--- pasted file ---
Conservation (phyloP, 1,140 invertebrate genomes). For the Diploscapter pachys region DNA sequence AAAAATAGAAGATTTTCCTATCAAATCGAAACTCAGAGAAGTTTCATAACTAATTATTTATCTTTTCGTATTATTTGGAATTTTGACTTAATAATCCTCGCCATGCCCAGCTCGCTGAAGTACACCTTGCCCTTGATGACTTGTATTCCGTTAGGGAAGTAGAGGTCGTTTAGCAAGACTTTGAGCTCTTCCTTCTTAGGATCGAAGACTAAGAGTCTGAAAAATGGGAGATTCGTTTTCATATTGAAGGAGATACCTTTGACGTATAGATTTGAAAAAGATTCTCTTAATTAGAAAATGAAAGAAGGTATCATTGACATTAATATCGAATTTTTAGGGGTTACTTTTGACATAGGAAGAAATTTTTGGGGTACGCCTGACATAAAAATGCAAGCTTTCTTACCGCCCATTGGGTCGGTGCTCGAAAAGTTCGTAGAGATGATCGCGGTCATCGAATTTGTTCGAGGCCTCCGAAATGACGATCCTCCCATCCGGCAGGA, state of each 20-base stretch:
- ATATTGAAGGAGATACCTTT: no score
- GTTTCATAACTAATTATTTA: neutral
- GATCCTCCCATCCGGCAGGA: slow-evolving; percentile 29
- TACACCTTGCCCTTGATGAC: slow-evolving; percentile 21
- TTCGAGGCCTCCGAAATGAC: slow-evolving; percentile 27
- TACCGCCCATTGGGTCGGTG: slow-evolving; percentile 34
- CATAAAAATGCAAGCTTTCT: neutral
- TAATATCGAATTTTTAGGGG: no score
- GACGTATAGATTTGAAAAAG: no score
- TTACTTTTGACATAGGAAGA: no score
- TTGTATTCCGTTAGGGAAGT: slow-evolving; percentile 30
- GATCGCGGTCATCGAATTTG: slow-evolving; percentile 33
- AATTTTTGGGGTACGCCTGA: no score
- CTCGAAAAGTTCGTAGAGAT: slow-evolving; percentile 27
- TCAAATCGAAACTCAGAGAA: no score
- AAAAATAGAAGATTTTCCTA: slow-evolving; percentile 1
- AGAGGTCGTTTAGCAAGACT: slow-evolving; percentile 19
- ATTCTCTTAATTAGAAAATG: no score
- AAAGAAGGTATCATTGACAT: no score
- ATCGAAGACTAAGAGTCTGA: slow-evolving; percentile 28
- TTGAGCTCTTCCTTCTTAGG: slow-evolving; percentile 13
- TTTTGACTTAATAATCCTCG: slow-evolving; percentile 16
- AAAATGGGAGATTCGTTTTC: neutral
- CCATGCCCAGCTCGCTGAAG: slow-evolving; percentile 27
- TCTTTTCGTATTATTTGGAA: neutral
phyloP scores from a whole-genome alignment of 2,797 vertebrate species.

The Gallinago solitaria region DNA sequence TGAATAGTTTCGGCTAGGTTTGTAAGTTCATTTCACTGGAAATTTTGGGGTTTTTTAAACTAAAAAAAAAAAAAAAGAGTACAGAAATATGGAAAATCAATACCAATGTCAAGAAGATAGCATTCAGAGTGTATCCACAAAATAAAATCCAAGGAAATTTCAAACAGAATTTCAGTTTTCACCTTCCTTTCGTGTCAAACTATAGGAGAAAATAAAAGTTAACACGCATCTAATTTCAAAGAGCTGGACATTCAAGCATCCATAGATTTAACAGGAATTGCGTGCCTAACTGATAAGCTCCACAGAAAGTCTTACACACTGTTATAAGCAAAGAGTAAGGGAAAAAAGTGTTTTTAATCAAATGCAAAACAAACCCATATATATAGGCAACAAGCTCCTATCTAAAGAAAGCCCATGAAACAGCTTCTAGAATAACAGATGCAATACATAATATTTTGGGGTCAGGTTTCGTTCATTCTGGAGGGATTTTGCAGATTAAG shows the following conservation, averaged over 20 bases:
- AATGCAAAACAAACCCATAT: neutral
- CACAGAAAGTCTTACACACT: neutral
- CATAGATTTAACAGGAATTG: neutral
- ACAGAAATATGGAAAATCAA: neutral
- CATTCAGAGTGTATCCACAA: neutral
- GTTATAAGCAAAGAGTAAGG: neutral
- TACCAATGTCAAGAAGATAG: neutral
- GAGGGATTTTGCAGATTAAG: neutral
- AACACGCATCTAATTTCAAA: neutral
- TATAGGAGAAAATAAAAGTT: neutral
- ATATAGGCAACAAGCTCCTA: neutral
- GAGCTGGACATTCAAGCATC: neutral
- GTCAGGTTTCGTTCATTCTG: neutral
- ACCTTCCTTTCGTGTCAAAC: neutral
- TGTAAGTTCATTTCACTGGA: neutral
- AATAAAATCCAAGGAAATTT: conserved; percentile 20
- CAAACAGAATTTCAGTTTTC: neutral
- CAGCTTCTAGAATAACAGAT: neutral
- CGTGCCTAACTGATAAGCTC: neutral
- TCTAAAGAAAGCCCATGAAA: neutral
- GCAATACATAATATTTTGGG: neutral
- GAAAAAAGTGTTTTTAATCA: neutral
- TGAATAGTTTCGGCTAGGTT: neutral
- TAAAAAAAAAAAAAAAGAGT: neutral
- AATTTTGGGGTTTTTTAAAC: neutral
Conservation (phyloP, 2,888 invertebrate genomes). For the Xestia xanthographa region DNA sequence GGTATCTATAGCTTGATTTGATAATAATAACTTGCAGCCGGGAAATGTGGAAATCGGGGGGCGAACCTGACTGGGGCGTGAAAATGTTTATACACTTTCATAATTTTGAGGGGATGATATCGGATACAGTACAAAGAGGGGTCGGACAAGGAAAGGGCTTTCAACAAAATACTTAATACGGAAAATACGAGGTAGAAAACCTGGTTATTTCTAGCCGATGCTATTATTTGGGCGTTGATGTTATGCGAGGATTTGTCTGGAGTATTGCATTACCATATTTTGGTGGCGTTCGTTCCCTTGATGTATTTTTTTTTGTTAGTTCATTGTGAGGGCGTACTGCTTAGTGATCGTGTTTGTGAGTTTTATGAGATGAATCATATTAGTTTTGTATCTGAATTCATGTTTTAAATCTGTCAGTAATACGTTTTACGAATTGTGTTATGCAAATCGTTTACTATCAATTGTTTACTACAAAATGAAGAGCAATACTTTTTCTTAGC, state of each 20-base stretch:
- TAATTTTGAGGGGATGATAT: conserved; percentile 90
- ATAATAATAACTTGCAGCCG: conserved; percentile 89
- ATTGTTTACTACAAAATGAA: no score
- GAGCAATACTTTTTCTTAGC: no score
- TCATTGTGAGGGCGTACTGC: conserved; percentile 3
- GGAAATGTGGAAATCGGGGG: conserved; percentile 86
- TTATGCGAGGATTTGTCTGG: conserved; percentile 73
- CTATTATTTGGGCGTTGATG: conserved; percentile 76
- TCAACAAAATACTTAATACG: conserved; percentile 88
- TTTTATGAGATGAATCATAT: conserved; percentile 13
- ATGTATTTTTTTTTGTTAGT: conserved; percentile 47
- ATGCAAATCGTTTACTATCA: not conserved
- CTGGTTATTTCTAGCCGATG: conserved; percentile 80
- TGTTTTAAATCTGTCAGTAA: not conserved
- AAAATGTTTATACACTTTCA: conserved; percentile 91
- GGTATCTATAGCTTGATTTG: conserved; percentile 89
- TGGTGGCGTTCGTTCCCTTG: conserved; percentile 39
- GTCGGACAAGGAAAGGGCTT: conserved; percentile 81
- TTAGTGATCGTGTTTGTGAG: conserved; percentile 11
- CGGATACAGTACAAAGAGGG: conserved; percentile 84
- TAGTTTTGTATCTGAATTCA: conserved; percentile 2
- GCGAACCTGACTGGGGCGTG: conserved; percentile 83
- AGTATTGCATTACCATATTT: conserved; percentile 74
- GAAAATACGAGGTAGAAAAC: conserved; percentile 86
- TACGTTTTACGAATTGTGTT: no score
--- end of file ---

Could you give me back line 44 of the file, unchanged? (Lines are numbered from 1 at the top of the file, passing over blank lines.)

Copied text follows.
- AATAAAATCCAAGGAAATTT: conserved; percentile 20